Cyber Security Today, Feb. 7, 2022 – Insight into a ransomware gang, email used in cyberattacks on Ukraine, and more

Insight into a ransomware gang, email used in cyberattacks on Ukraine, and more,

Welcome to Cyber Security Today. It’s Monday February 7th. I’m Howard Solomon, contributing reporter on cybersecurity for ITWorldCanada.com.

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The origin of the ALPHV ransomware gang that emerged late last year has perhaps been revealed. This comes after the publication on Friday of an interview in The Record, a news service of a cyber intelligence firm called Recorded Future. A Recorded Future analyst spoke in Russian with a representative of ALPHV about its ransomware, also called BlackCat by some researchers. The ALPHV rep said the gang was an affiliate of the DarkSide/BlackMatter ransomware-as-a-service operation, but it was disrupted when security firm Emsisoft was able to crack its encryption method and issued a free decryptor for victims. That apparently led to the creation of ALPHV. As part of the news story Emsisoft threat researcher Brett Callow was quoted suggesting those behind BlackMatter might have replaced their entire development team as a result of his company’s success. Going further, the Bleeping Computer news service notes that Callow also tweeted his belief that the ALPHV team wasn’t an affiliate of BlackMatter — they most likely are BlackMatter. But, he explained, the group wants to distance itself from BlackMatter because after Emsisoft released its decryptor the ransomware gang’s distributors saw their revenue drop.

By the way, according to a news report German authorities believe the ALPHV/BlackCat ransomware strain was used in last week’s huge cyberattack on two German oil companies.

More on ransomware. We saw last year that law enforcement agencies went after ransomware gangs more aggressively. There’s good news and bad news in that, according to an analysis of attacks in the fourth quarter by security researchers at Coveware. On the one hand the number of ransomware attacks may drop as attackers get more selective of their targets. On the other hand the amount of ransom being demanded is going up. The average ransom paid in the fourth quarter of last year was just over $320,000. By comparison the average payment in the third quarter was about $117,000.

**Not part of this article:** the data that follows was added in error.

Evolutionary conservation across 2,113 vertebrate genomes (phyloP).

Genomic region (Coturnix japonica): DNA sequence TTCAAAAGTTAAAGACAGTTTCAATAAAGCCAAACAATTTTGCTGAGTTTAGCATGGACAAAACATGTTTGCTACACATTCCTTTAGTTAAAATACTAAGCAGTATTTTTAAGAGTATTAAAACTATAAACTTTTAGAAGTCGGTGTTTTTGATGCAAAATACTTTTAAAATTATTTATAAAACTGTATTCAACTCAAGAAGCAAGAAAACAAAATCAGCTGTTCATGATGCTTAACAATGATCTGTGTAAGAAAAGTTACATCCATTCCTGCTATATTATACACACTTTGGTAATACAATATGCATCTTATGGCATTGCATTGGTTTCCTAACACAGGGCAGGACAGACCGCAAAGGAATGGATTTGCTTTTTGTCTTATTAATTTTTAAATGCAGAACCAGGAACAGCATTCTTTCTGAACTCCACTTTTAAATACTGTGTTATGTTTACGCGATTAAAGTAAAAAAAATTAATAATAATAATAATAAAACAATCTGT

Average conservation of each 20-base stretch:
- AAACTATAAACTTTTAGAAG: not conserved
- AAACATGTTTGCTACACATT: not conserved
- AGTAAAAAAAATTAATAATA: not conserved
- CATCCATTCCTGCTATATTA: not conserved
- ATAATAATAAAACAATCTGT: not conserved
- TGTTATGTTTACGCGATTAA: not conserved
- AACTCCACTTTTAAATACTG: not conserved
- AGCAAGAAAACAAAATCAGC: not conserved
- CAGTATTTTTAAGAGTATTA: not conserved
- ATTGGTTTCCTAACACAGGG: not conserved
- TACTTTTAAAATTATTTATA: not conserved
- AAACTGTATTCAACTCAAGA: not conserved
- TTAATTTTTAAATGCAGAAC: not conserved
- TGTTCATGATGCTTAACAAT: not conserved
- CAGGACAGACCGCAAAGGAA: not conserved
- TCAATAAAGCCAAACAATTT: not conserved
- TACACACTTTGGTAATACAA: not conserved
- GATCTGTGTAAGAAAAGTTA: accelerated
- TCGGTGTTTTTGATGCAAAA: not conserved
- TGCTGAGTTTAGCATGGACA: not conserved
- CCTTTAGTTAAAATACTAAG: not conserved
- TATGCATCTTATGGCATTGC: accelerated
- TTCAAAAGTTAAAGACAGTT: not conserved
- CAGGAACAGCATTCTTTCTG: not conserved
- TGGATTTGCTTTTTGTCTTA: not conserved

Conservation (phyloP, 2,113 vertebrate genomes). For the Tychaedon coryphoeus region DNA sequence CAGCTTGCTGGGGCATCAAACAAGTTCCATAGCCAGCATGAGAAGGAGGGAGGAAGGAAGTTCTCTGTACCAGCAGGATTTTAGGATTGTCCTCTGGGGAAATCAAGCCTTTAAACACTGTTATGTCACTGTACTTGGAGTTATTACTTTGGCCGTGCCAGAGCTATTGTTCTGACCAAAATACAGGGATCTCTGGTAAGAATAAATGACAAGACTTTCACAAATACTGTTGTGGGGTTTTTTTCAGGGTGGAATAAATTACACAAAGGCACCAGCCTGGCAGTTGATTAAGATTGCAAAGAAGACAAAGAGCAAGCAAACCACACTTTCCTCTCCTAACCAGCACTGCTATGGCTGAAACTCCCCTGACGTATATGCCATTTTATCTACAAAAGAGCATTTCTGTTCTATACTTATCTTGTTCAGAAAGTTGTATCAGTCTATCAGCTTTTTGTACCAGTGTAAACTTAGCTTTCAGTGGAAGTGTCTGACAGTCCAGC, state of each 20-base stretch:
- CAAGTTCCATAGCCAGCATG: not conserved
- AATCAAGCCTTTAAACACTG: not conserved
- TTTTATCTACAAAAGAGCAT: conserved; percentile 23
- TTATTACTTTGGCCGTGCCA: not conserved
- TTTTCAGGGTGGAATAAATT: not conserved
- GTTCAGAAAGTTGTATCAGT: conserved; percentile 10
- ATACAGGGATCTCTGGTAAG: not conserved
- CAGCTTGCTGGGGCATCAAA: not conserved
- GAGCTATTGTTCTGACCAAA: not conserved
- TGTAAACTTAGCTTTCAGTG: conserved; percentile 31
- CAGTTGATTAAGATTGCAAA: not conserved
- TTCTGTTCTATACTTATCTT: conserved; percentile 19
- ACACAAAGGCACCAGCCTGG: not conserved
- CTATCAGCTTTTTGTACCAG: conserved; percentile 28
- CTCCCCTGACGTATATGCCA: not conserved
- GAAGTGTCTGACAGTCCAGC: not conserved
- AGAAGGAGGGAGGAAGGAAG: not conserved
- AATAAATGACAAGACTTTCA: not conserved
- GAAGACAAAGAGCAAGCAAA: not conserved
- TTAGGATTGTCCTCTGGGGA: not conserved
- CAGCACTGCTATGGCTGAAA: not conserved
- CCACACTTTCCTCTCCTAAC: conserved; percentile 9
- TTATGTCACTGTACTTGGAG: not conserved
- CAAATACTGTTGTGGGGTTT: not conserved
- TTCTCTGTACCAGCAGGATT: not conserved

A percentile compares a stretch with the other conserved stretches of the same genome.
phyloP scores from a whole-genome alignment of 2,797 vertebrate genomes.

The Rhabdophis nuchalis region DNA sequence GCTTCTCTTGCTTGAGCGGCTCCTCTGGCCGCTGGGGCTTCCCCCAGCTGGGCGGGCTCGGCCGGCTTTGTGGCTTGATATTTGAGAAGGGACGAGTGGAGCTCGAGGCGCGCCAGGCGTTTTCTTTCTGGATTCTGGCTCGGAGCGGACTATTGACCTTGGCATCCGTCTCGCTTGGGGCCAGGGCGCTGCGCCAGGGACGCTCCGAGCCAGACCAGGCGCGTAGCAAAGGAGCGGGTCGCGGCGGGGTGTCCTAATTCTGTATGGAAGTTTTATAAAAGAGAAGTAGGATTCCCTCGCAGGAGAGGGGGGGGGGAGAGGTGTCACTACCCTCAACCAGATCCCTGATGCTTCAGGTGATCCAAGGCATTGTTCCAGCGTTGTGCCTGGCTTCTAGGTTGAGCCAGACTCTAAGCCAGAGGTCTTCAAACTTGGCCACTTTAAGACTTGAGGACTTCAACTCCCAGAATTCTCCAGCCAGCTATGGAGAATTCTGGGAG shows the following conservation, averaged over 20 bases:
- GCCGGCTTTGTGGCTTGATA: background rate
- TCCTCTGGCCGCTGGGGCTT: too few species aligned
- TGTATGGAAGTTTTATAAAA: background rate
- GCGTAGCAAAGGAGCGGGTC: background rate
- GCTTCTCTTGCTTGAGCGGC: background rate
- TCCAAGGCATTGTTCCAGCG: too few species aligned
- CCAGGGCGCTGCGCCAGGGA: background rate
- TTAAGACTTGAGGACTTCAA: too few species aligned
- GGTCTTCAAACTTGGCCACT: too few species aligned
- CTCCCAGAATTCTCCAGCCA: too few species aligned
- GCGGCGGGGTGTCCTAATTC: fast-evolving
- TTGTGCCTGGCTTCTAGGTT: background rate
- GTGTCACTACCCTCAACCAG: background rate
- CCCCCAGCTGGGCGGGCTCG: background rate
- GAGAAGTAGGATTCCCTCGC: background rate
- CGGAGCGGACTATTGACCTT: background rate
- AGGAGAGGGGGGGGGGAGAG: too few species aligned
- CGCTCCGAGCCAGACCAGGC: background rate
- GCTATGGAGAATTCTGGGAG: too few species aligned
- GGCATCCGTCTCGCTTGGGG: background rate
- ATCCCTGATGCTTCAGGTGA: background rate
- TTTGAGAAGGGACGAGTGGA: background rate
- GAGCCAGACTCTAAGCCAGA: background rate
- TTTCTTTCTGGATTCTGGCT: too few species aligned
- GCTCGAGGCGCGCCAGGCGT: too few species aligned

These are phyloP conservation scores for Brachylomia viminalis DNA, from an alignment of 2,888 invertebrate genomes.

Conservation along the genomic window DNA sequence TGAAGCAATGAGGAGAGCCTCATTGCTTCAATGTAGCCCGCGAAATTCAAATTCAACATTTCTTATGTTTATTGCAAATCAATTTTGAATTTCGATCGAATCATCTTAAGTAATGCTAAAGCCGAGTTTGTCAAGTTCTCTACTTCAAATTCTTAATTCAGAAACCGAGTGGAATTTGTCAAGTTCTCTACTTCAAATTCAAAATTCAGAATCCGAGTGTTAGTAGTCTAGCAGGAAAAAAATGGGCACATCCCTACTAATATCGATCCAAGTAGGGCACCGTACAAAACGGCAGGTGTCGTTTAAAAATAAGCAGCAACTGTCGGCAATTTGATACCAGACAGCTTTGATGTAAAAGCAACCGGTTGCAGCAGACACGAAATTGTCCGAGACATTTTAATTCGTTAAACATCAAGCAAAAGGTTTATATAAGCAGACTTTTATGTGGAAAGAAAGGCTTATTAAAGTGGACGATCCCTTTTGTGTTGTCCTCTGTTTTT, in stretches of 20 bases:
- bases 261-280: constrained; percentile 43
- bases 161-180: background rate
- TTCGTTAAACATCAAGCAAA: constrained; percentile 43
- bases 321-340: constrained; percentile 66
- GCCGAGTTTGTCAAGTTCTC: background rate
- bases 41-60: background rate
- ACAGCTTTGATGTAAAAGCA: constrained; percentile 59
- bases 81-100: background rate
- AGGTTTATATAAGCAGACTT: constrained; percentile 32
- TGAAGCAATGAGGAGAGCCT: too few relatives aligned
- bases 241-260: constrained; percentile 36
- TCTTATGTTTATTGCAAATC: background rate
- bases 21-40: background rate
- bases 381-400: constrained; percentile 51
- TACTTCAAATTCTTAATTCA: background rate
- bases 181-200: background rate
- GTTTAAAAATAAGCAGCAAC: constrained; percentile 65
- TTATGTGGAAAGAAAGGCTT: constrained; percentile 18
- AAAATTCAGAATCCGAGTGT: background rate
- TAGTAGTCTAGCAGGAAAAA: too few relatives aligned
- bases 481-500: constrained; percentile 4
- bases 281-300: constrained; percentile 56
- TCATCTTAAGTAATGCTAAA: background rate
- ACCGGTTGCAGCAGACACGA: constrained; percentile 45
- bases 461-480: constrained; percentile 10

There’s a lot of hacking attacks on government websites in Ukraine as a result of the crisis with Russia. Most of these attacks are blamed on Russian-based groups. On Friday Microsoft published details of the tactics used by a group called Gamaredon. What’s interesting to cybersecurity teams around the world is that one of the most common tactics of this group is tricking employees into opening spear-phishing emails with malicious macro attachments. The gang uses a range of lures, including pretending to be messages from the World Health Organization. The lesson is email is still a prime way attackers get their first step into an organization.

Last week’s revelation that someone got away with about $320 million in digital currency from the Wormhole cryptocurrency bridge still has industry analysts buzzing. Jake Williams of the SANS Institute wrote in a commentary that it looks like the hacker saw a security fix being uploaded to GitHub that had not yet been deployed to the Wormhole’s open-source network. Most decentralized architectures will suffer from this issue, he said, where the publication of a security fix can lead to exploitation before the fix can be deployed to the network. One solution is to publish closed source patches, though this flies in the face of the open-source movement — and probably violates licensing. Organizations underpinned by so-called decentralized networks will need to figure out how they can securely provide security updates before this technology can be more widely adopted, Williams said.

Finally, there’s another reason why Apple iPhone users need to install patches as soon as possible. The Reuters news agency says a flaw in the iOS operating system was not only exploited by the Israeli cyber company NSO Group and its Pegasus spying software, it was also exploited by another Israeli company called QuaDream. Both companies sell smartphone hacking tools to governments. Their solutions are worrisome because victims don’t have to click on a link to be compromised. The vulnerability was fixed last September. Last November the U.S. imposed sanctions on the NSO Group for its spyware.

Remember links to details about podcast stories are in the text version at ITWorldCanada.com. That’s where you’ll also find other stories of mine.

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Jim Love, Chief Content Officer, IT World Canada
Howard Solomon
Howard Solomon
Currently a freelance writer. Former editor of ITWorldCanada.com and Computing Canada. An IT journalist since 1997, Howard has written for several of ITWC's sister publications, including ITBusiness.ca. Before arriving at ITWC he served as a staff reporter at the Calgary Herald and the Brampton (Ont.) Daily Times.

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